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The Official Blog of Michael Schoenhofer, Executive Director

Silence Is The Enemy

 

The experience of emotional distress like anxiety or depression is not pleasant. The first thing most of us do is shut down, shut up, and withdraw because the feelings are so painful we are afraid that we will be overwhelmed by the pain if we think about it or talk about it. “Maybe it will just go away,” I say. 

 

But it doesn’t just go away. Even worse, our loved ones feel confused because of our silence and fuels their fear that talking will cause more hurt by “opening and reopening painful memories.” We fear that this pain will overwhelm everyone. 

 

Silence is the enemy. Because it is in sharing and telling the story of our pain that we actually become stronger and more resilient as we put words and feeling together. “I don’t want you to solve my problem. I just need you to give me a safe space to tell my story.” 

 

It is in this safe and sacred space that we discover a path to healing and joy – a unique pathway that will not be known or discovered unless I am offered the opportunity to share and tell my story to another who is empathetic, open, and non-judgmental, and unless I take the risk to trust this one.

 

 

So what do I do if someone I love begins telling a painful story? Listen! Do not try to suggest solutions. Simply be there extending love and healing from your own heart. Give this one you love the space to open and explore. It is in the opening you will discover together a pathway toward healing, health, and joy. This is the spiritual aspect of opening and listening, because in the telling and receiving of this story lies a hidden invitation for help and guidance to come in surprising ways. It is in the gift of offering this sacred space to this loved one in pain that the storyteller feels safe to take the risk to talk.  It is in the love offered to listen with unconditional love where there is healing.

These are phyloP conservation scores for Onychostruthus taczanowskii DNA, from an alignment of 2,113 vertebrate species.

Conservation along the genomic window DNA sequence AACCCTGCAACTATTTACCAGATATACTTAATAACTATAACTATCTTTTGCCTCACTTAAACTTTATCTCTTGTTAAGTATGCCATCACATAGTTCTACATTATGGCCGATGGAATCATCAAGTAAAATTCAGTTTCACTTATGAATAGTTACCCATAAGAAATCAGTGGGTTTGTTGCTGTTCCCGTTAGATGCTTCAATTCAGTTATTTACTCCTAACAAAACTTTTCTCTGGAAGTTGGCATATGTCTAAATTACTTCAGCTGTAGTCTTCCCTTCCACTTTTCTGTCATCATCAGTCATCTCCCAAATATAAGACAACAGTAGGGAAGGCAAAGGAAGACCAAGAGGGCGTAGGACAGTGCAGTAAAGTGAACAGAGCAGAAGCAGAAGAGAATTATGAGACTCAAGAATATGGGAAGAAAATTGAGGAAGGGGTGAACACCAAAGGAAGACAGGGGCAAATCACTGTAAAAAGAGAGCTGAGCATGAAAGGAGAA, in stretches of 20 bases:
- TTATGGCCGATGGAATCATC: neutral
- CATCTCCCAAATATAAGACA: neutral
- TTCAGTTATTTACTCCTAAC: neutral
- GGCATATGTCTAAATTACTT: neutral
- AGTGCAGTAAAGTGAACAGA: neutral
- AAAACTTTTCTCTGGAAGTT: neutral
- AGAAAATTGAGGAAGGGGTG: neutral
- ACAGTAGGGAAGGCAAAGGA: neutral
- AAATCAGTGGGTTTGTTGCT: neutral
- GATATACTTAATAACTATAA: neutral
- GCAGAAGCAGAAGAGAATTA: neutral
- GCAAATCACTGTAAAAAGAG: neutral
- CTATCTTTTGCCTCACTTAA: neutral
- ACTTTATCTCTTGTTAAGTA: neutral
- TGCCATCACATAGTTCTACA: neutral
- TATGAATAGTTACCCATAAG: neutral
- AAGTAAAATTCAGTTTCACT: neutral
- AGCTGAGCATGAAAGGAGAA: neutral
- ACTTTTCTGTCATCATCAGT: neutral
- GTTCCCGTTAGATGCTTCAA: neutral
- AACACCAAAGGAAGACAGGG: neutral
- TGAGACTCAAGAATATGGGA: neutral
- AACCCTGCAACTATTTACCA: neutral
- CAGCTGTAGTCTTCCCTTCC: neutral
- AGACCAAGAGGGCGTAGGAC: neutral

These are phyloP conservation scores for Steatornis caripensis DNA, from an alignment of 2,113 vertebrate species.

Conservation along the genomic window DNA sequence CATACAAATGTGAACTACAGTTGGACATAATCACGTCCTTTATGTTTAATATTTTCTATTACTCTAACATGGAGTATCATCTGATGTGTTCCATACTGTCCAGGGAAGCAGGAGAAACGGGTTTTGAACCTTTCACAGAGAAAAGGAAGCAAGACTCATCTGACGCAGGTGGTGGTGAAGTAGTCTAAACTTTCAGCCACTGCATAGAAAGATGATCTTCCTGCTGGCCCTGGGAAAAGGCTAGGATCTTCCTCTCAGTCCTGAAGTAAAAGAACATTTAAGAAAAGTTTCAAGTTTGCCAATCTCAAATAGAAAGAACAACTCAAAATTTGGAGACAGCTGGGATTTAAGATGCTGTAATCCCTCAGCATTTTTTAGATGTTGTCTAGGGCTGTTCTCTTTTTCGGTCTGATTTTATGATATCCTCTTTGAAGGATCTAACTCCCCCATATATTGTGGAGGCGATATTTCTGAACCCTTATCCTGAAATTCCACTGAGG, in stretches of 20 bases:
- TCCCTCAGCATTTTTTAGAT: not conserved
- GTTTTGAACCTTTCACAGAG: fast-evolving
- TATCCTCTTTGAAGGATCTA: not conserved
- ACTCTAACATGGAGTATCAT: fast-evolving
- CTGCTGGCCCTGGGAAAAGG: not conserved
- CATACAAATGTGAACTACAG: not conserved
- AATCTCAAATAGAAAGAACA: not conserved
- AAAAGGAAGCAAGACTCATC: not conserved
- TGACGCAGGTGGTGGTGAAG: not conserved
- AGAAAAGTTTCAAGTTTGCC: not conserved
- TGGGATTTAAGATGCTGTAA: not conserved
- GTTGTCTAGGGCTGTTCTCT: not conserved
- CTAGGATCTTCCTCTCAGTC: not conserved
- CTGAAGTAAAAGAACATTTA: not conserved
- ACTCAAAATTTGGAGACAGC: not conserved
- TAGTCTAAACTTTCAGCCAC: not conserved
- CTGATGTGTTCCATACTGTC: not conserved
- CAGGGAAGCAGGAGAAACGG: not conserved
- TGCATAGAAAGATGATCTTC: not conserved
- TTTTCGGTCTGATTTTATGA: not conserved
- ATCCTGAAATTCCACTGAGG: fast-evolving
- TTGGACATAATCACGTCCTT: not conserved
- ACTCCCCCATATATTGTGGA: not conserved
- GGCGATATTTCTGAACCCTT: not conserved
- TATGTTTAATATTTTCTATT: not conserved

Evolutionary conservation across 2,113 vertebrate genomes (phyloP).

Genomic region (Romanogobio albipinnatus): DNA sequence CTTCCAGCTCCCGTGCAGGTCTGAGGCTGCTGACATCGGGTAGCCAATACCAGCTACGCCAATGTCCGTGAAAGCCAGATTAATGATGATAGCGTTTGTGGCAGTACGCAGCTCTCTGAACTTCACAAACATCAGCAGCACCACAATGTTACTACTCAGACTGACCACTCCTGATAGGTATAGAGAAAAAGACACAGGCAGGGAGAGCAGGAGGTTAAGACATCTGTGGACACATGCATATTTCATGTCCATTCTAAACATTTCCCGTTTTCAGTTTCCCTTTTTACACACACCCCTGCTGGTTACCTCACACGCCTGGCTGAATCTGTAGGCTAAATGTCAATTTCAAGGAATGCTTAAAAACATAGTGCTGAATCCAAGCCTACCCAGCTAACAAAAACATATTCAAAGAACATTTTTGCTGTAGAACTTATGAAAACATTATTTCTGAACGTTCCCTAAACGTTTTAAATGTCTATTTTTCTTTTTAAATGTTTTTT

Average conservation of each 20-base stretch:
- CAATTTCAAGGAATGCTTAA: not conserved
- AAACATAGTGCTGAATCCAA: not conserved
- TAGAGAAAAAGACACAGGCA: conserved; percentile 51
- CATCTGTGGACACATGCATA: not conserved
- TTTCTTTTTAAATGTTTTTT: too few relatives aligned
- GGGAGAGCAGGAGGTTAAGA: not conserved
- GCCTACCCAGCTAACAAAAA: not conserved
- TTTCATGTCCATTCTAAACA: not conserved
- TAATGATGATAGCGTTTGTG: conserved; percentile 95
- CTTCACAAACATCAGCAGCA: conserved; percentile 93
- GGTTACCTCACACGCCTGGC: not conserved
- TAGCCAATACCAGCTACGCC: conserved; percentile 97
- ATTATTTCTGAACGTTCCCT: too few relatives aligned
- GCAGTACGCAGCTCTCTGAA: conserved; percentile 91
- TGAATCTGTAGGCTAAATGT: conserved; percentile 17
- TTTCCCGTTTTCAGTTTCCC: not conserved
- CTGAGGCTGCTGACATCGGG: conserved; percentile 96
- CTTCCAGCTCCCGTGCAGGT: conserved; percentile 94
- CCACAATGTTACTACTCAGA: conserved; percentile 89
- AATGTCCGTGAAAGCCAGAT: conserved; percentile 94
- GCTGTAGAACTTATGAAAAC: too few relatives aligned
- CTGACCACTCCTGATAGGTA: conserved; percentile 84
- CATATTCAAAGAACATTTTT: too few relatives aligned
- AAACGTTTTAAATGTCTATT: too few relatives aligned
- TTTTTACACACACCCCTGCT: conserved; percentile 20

Here are some ways to invite someone to open and share, to let this one you love and care about know that you are willing to listen and that you appreciate the risk they are taking to tell their story to you. 

 

From the website: www.helpguide.org

 

Don’t expect a single conversation to be the end of it. People who experience emotional distress tend to withdraw from others and isolate themselves. You may need to express your concern and willingness to listen over and over again. Be gentle, yet persistent.

 

Ways to start the conversation:

  • I have been feeling concerned about you lately.

  • Recently, I have noticed some differences in you and wondered how you are doing.

  • I wanted to check in with you because you have seemed pretty down lately.

 

Questions you can ask:

  • When did you begin feeling like this?

  • Did something happen that made you start feeling this way?

  • How can I best support you right now?

  • Have you thought about getting help?

 

Remember, being supportive involves offering encouragement and hope. Very often, this is a matter of talking to the person in language that he or she will understand and respond to while in a distressed mind frame.

 

What you can say that helps:

  • You are not alone in this. I’m here for you.

  • You may not believe it now, but the way you’re feeling will change.

  • I may not be able to understand exactly how you feel, but I care about you and want to help.

  • When you want to give up, tell yourself you will hold on for just one more day, hour, minute—whatever you can manage.

  • You are important to me. Your life is important to me.

  • Tell me what I can do now to help you.

 

Avoid saying:

  • It’s all in your head.

  • We all go through times like this.

  • Look on the bright side.

  • You have so much to live for why do you want to die?

  • I can’t do anything about your situation.

  • Just snap out of it.

  • What’s wrong with you?

  • Shouldn’t you be better by now?

 

This is a great gift that is given – received -  and shared by listening and telling the story and in the process a new story is born that gives encouragement and energy and a new belief that life can be better than it is now. Tell more stories!  Give more space for stories to be told and received together. 

 

 

In the telling of this story of pain look for a new story of encouragement, a new way of life. Help this one you love discover a new story for themselves that can begin to replace and heal the old story and lead to a new beginning.

 

Remember that we are here for you 24/7:

Call us – 1-800-567-4673 (Crisis and Information Line)

Text us - #741741

Come to see us – We Care Regional Crisis Center in Lima or at our Access Centers in Lima, St. Mary’s, Kenton, and Wapakoneta (this summer) 

Visit us on the web – www.wecarepeople.org

Mike Schoenhofer

 

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If you are in crisis call 1-800-567-HOPE (4673) or text 741 741.